@ricky: In all seriousness, I for one appreciate your effort at analyzing the larger picture of rape culture. But what’s going on here, in this specific instance, is that (as Kay said) the person who wrote this was describing a Sarah Palin wannabe to a T, and confirmed it when she described the woman’s speaking style and what the woman said. I’m a woman myself, and I got it right away. It was a descriptive and effective passage, and reading it made me know what this woman would be saying even before the writer quoted her speech. Furthermore, it was in no way inappropriate to write this in reference to a woman who in fact trades on her appearance.
You’re quite right, we are all in this health care mess together. And that means we don’t appreciate the efforts of Sarah Palin, her evident acolytes, the white male Republicans in state governments refusing to expand Medicaid, or anyone else looking to restrict Americans’ access to health care.
Just trying to figure out the rationale between the differential treatment afforded to the male witnesses and a female one by a female author. And of course, applying what I am learning on the blogosphere. I found A. Marcotte’s work enlightening but there were other theories found and absorbed at the same site on this kind of intra gender phenomenon.
Perhaps I should stick to articles about sports and making fake ID’s to underage drink and skip stuff I will never get the hang of, like rape culture and health policy.
I often don’t “get” sarcasm on the internet (or in real life, actually) so there’s that, but honestly ricky I do not know the context here, so you’re losing me.
I gather that someone was lecturing you on the internet about rape culture and female witnesses re: the rape case in Ohio and you (obviously) feel it was unfair. I think this is not a good comparison or example to make your point, or I’m just not getting your point. That’s all I got.
Tried to add this to #68 to accomodate your request, but my editing efforts failed. All it seemed to do was change my name to “Undefined.”
Still not sure what you find so very confusing about what Bella Q wrote — she said the witness’s attire was remarkable and described what was remarkable about it. I didn’t realize that factual descriptions of what someone wore is “mean girl” behavior.
thank you Kay and Bella
I’m going to go out on a limb and guess that their preferred option would be to eliminate Obamacare and let all those involved simply go without insurance. It’s the compassionate choice.
Kill the Bill!
@Violet: I’ve recently gained weight. Yes, this is bad. Yes, I should be losing weight. However, a side effect of every single medication I’m taking is weight gain. Every single drug. So, what do I do to stop the weight gain, stop eating? Stop taking my medication?
There’s no need for them to get the info. The employee pays the premium through their paycheck. The employee does the physical with the physician, the weight is taken, the rebate comes directly from the insurer to the employee and bypasses the employer. The employer does not get that information nor do they need it, yet the incentive is preserved.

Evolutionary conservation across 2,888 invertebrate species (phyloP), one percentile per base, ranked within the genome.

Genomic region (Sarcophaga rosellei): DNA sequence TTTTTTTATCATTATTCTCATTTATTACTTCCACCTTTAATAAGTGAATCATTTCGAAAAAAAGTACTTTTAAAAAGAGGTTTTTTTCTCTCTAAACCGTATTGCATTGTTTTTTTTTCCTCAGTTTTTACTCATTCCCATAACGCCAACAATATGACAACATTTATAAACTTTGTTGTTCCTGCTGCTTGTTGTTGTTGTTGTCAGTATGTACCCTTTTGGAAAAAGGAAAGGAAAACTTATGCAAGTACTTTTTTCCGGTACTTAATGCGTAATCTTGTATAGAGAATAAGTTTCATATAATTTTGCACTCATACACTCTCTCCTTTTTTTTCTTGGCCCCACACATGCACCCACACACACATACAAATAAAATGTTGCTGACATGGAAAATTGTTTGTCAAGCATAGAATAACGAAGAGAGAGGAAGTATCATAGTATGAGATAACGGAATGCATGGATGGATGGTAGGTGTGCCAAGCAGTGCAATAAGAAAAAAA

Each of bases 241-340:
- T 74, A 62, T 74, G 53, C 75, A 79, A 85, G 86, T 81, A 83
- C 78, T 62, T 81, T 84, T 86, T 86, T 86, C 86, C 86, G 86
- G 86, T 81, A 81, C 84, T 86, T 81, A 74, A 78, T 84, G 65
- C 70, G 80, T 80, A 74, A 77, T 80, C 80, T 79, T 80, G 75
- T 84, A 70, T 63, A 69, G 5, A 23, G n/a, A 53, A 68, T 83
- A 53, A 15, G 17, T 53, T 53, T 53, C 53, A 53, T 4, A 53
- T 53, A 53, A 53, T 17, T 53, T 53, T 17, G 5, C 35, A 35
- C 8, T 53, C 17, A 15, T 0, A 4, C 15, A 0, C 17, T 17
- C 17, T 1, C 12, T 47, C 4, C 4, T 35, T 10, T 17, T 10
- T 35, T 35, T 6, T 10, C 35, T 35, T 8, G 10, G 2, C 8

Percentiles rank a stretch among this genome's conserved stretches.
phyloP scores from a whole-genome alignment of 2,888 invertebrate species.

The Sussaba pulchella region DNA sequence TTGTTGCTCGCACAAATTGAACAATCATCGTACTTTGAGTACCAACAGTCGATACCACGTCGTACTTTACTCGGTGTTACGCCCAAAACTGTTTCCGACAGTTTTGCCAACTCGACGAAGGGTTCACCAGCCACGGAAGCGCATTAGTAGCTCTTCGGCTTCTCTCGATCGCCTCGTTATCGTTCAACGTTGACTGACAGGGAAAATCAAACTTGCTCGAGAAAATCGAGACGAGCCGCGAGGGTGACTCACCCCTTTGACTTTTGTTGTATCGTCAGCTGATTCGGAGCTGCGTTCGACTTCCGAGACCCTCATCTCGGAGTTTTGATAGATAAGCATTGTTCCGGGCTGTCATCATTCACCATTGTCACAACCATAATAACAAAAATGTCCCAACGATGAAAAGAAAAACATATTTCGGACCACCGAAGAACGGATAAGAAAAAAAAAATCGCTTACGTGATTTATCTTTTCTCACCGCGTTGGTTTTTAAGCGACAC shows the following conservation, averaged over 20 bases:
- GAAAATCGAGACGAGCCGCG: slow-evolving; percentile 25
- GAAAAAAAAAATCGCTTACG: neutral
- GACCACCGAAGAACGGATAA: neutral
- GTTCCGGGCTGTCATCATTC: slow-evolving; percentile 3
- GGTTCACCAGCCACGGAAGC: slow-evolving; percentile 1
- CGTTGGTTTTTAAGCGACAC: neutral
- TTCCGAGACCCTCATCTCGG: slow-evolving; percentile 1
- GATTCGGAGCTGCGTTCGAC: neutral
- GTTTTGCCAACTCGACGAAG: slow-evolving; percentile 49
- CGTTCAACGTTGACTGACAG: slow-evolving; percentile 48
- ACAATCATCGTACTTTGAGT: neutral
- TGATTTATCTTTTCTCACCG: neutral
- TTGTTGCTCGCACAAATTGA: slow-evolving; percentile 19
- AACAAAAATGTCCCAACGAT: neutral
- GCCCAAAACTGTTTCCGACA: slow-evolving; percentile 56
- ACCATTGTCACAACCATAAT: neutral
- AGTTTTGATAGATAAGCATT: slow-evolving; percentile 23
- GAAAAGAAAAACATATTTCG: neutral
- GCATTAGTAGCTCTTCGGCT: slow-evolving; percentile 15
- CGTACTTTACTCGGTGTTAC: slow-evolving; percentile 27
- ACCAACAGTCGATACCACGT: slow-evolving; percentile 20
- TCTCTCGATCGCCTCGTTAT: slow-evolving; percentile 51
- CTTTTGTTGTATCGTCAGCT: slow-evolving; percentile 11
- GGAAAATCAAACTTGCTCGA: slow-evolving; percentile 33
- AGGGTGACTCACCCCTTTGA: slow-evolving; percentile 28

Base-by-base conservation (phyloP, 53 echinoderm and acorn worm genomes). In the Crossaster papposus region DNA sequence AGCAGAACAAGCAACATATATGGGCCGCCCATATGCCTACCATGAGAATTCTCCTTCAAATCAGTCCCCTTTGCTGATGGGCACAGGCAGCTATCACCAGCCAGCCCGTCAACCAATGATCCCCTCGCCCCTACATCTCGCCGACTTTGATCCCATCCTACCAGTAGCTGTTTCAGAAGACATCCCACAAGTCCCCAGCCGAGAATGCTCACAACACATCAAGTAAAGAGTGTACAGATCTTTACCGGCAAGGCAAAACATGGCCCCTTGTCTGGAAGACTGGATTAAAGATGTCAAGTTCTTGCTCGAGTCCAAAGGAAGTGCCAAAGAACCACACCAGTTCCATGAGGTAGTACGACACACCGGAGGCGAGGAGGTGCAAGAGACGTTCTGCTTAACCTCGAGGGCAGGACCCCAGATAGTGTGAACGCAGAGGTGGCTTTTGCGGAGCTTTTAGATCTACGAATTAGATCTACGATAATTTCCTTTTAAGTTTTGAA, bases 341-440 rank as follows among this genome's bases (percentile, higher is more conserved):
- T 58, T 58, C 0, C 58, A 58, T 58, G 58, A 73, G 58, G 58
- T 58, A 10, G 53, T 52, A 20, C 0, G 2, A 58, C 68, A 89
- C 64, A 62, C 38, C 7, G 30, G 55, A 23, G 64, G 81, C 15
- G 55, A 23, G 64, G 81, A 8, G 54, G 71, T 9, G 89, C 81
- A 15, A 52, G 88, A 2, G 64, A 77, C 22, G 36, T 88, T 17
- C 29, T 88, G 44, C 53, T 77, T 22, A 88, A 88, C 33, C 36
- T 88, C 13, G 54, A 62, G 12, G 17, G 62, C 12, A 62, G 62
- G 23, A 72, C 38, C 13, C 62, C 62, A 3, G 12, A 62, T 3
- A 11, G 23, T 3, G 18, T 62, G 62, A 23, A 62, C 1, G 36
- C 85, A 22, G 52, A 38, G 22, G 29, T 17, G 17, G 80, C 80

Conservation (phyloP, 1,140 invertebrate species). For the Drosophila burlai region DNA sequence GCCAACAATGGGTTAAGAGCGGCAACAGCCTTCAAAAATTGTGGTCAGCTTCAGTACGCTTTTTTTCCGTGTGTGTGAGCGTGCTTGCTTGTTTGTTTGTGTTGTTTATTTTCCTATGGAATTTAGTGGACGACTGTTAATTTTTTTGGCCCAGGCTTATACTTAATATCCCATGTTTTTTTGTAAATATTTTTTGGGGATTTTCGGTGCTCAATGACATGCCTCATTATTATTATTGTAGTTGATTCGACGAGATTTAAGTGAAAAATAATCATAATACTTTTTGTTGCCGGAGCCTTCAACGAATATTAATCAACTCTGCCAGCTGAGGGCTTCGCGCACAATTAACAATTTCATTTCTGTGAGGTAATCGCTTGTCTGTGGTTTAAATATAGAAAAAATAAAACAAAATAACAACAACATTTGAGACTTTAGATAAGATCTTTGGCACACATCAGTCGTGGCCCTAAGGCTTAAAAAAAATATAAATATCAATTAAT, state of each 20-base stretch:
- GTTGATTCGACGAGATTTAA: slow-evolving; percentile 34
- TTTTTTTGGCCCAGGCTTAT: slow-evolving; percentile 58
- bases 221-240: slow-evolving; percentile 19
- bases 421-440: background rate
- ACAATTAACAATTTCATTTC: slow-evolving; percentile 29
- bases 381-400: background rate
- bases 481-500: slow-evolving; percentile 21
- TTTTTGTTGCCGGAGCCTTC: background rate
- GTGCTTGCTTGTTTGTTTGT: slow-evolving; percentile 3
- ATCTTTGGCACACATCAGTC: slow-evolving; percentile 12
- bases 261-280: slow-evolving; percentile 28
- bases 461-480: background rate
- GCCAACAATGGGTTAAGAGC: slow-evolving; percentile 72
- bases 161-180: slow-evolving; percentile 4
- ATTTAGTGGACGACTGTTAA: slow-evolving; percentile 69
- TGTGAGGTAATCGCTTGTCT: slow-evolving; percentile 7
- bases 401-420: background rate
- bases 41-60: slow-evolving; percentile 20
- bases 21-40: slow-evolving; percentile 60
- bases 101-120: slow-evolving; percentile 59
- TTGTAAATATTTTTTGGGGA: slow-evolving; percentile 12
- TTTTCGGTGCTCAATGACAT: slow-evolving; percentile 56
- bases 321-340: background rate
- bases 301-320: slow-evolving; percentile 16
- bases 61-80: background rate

This works if the employee is paying some portion of the premium, as that’s the only part that can be rebated. It’s not a cost savings to the employer, except if they then pass along the rebatable portion to the employee. So if they employer is willing to go with a $100 rebate for good health, they could make the employee premium contribution as little as $8.25, and 100% of that could be rebated.
The Moar You Know
@Kay: ricky is trolling the living shit out of you, that’s the context.
Thanks, but now that I’ve read it I think it’s more of a stretch.
The entire post is about rape and threats. We don’t have that context in this post.
I actually thought it would be broader, a “mean girls” theory, generally.
a hip hop artist from Idaho (fka Bella Q)
@TriassicSands: Actually, the full comments were prefaced by “we think Obamacare is a bad law that will not reduce health care costs but in fact will raise them, but considering the Supreme Court decision, businesses need to find a way forward.” That’s a paraphrase, but it’s the gist. They hate the PPACA, but recognize that it is the law they need to work within – or around – in a way the believe will cost the least.
@ricky: I can actually answer that one for you. The governmental affairs VP of the Ohio Chamber of Commerce looked like any number of males who provided testimony in the legislature, that day or any day – business suit and tie. The other females who testified during the time I observed were all dressed similar to one another – skirt or pants suit, dress and jacket, or skirt/pants with a related but not matching jacket. (In case you’re interested, I opted for a black pants suit as it was a tricky balance week for me so I was best off in flat shoes).
The point is that all those presenting, of each gender, were dressed pretty much interchangeably. Though to be honest, I was a bit surprised at the formality of attire – it was much more uniformly formal than state court, and even a couple of federal courts, are these days. The woman from OLC stood out because of her unique attire, and its similarity to the well known Sarah Palin look.
I did not imply that I found her a lying slut, nor would I have even commented on her appearance and attire had it just been odd. But it was specifically unusual, and appeared clearly referential to a famous spokesperson for the ideology she presented. My sense is that most of the readers here understood that, and several of them have pointed out what I just described. But I thought you should hear it from me, since I was commenting anyway.
And I suspect you don’t quite understand rape culture, but I’ll leave that for another thread.
@a hip hop artist from Idaho (fka Bella Q):
I’m surprised it was formal, too. We’re all but running around in flip flops here.
Seriously, thanks for the post and the advocacy.
I’ll see if we can organize anything here to make calls or whatever. We don’t meet ’till Tuesday, but maybe I can make calls TO make calls.
@WereBear: That explains a lot about the contradictory information I’ve been getting regarding what I should be eating. My doctor was pushing the vegan thing, which would totally negate the redicing carbs diet.
@The Moar You Know:
I suspect poor smokers could still get Medicaid, old smokers could still get Medicare, vets who smoke could still get VA treatments and soldiers who smoke could still get TRICARE. Plus, Vermont smokers would still get their spiffy new single-payer coverage, which will be implemented in 2017.
Perhaps a better wording would be “[smokers] will not be able to get private health insurance.”